Now that was a second weekend for the ages.

 
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There was noise about the lack of drama in the first weekend. Fair or not, we can all agree that the Elite Eight and Sweet 16 delivered in a big way. Here’s what we can take away from the second weekend as we try to project what might happen in Phoenix.

Defense, defense, defense. It matters.

Kansas and UCLA were popular picks to win it all. The temptation was understandable. The Jayhawks and Bruins are fantastic offensive teams that boast as much star power as anyone.

But had either won the title, it would have been unprecedented in the modern era. Since 2002, no team has won the NCAA tournament with a defense that ranks 22nd or lower.

Kansas is 24th in adjusted defensive efficiency. UCLA is 86th. Compare that to the teams who are Phoenix-bound:

Final Four defensive efficiency rankings
Team Ranking
Gonzaga 1
South Carolina 2
North Carolina 18
Oregon 19

This isn’t to suggest that you can win a national championship with an elite defense and a clogged-toilet offense. South Carolina struggled to score in the regular season, but the Gamecocks are averaging well above a point per possession in the tournament.  And one day, an offensive-minded team will buck this trend.

But last weekend reinforced the idea that both sides of the floor matter. Remember that before going all googly-eyed over the next UCLA.

Dillon Brooks might be the third-best player on Oregon, and that’s scary if you’re North Carolina.

Brooks, the Pac-12 Player of the Year, is a 6-foot-7 locomotive capable of scoring from all over the court. He’s also a crunch time assassin that has played well in March.

So the fact that he’s been Oregon’s third-best player in the tournament has to be terrifying if you’re a UNC fan. Brooks has two game-winning buzzer-beaters this season, yet Tyler Dorsey is the Ducks’ go-to guy in the waning seconds, and for good reason. Dorsey is averaging 24.5 points on 67 percent shooting in the tournament. He’s making 65(!!) percent of his 3s on a hefty dose of attempts. Some of the shots he hit against Kansas were just silly.

And to put in perspective how good Jordan Bell has been: Dorsey shot 67 percent and didn’t win the Most Outstanding Player award in the Midwest Region. That went to Bell, who posted an 11/13/8/4 line against Kansas.

The eight blocked shots were impressive enough, especially considering that a truly dominant rim-protector affects other shots he doesn’t touch. Bell had Kansas guards pump-faking ghosts on Saturday. Anticipating a Bell block attempt late in the second half, Devonte’ Graham lofted a floater so high it came up about three feet short in the lane. The Oregon center was in the Jayhawks' heads. We’ll see if he can have the same effect on North Carolina in Phoenix.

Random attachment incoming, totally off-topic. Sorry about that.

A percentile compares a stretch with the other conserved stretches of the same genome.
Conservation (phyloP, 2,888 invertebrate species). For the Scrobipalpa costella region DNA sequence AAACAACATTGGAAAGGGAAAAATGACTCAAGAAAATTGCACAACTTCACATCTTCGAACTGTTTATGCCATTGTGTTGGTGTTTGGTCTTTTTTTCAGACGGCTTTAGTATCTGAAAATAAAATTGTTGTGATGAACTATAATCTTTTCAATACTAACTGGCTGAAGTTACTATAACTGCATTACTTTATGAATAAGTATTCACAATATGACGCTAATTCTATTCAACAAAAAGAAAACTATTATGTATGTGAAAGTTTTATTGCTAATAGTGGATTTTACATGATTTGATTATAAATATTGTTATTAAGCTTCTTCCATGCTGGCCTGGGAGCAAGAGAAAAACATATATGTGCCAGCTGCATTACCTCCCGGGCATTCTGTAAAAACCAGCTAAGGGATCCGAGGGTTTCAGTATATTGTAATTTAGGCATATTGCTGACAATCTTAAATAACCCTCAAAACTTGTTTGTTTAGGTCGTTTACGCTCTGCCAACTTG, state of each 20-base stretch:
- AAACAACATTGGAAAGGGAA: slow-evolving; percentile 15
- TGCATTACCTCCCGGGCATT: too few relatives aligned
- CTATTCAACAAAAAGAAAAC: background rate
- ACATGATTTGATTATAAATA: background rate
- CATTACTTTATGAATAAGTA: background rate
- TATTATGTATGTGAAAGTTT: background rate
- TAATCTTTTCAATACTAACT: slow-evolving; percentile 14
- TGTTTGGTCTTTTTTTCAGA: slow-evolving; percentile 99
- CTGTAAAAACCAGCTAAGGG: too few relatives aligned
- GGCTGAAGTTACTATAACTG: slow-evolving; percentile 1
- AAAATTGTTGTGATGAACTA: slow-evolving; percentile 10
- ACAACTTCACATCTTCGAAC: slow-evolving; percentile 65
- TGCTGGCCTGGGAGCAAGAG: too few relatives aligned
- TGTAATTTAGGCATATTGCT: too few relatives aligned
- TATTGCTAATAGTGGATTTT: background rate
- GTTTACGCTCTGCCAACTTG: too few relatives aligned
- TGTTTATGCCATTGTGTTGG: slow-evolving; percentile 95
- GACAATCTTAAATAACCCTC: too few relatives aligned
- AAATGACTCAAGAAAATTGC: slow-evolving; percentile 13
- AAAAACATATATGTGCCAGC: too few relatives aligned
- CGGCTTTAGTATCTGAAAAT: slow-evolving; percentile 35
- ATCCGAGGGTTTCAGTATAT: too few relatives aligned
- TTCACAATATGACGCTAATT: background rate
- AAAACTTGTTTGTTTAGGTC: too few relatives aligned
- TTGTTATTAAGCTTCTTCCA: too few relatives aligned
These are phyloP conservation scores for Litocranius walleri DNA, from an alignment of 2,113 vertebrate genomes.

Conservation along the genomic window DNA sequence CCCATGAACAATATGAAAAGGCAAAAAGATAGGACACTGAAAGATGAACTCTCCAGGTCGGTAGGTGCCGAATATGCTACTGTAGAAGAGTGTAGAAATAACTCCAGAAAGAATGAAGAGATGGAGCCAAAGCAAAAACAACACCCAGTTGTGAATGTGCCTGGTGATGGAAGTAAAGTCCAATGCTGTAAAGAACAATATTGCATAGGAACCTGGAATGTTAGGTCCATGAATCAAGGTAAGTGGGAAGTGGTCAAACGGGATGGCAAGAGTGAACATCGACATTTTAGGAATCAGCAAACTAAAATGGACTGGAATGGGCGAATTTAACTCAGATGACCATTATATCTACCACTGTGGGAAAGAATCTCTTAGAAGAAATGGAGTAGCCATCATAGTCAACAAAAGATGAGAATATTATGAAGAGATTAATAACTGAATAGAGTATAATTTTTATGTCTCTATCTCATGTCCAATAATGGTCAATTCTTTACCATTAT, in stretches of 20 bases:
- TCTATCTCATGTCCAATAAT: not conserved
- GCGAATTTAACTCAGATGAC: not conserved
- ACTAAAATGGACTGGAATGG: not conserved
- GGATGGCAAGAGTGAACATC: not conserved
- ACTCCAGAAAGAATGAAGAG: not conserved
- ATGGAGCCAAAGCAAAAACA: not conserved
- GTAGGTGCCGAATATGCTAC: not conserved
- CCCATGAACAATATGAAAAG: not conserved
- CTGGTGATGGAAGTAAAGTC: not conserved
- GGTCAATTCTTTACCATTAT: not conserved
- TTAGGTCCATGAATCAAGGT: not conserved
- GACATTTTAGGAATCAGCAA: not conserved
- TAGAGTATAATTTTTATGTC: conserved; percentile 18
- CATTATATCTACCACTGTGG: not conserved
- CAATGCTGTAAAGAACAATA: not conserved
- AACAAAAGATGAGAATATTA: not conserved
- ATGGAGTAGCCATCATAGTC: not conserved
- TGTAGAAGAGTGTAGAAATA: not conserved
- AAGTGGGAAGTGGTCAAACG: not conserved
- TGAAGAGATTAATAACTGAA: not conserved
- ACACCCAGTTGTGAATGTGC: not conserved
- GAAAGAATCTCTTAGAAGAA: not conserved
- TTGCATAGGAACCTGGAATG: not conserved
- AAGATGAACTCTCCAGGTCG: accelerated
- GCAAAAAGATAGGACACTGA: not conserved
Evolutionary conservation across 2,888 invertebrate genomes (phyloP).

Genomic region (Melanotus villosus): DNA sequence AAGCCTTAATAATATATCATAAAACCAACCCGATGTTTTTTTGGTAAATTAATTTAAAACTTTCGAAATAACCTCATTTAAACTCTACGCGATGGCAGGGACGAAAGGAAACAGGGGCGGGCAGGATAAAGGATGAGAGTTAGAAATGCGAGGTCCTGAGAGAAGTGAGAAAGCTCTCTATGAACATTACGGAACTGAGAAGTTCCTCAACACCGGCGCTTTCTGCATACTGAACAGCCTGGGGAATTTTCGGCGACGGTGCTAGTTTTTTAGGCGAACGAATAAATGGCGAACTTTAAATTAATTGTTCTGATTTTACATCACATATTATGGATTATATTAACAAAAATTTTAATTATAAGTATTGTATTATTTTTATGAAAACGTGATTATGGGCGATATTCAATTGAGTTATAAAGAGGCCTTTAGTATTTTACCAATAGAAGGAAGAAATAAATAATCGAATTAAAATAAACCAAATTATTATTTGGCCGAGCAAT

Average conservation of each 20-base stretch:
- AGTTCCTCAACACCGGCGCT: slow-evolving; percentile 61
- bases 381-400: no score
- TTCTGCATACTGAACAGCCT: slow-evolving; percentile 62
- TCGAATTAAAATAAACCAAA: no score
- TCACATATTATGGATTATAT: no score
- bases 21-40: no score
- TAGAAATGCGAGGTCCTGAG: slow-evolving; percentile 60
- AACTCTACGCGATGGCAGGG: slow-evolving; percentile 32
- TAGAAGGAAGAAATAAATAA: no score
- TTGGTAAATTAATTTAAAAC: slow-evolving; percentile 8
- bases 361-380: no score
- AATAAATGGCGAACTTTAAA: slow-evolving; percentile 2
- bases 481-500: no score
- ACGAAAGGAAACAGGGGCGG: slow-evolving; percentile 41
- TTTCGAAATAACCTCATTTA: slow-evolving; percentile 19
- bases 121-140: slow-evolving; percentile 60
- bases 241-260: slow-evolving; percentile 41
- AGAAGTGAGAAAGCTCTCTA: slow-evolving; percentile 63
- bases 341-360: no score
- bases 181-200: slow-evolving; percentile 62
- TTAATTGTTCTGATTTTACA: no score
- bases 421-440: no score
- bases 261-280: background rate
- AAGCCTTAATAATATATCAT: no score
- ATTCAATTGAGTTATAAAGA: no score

Depth still counts ...

Luke Maye was the best fourth big man on any roster in America this season. Without him, North Carolina wouldn’t be here:

In a sport where foul trouble can have such a profound effect, depth gives you a larger margin for error. When Josh Jackson hit the bench with two fouls in the first half of the Kansas-Oregon game, the Jayhawks, who use a seven-man rotation, weren’t nearly the same. On Sunday, we saw it with De’Aaron Fox. North Carolina didn’t play its best in the first half, but Kentucky couldn’t make up much ground with its star riding the pine because of early foul trouble.

The best teams have multiple players who can be dangerous to opponents. Gonzaga, for instance, brings Zach Collins off the bench. He's arguably the best NBA prospect heading to the Final Four. North Carolina brings Maye and Tony Bradley off the bench. It’s certainly possible to win the national title with a short rotation – Dana Altman only uses seven players at Oregon – but life is much easier with nine or 10 capable dudes.

... and so does experience.

These four teams are stacked with veterans:

Final Four experience
Team C F G/F G G  
Gonzaga Przemek Karnowski (Sr.) Johnathan Williams (Jr.) Jordan Mathews (Sr.) Josh Perkins (Soph.) Nigel Williams-Goss (Jr.)  
South Carolina Chris Silva (Soph.) Maik Kotsar (Fr.) Sindarius Thornwell (Sr.) PJ Dozier (So.) Duane Notice (Sr.)  
North Carolina Kennedy Meeks (Sr.) Isaiah Hicks (Sr.) Justin Jackson (Jr.) Theo Pinson (Jr.) Joel Berry (Jr.)  
Oregon Jordan Bell (Jr.) Dillon Brooks (Jr.) Dylan Ennis (Sr.) Tyler Dorsey (Soph.) Payton Pritchard (Fr.)  

The more college basketball changes, the more it stays the same. Defense, depth and experience can get you a long way. Don’t expect these players to be overwhelmed by the moment in Phoenix.

Gonzaga is loaded at every position.

The average college basketball fan doesn’t watch much Gonzaga from January through March. The games are on late for much of the country and the Zags are not involved in many marquee matchups. Totally understandable.

But this is Mark Few’s most talented team ever, so it’s fitting that the Bulldogs are headed to their first Final Four. Nigel Williams-Goss will likely be an All-American. Jordan Mathews is a good 3-and-D guy. Any team would happily take Josh Perkins as its secondary ballhandler. Johnathan Williams is a springy power forward that gave Trevon Bluiett fits in the Elite Eight. Przemek Karnowski is an interior beast. Collins may be the team's best player, and he comes off the bench.

Gonzaga deserves this. It’s good to see that outstanding basketball exists outside of the high-major conferences.

Joe Boozell has been a college basketball writer for NCAA.com since 2015. His work has also appeared in Bleacher Report, FOXSports.com and NBA.com. Joe’s claim to fame since joining NCAA.com: he’s predicted the correct national championship game twice… and picked the wrong winner both times. Growing up, Joe squared off against both Anthony Davis and Frank Kaminsky in the Chicagoland basketball scene. You can imagine how that went.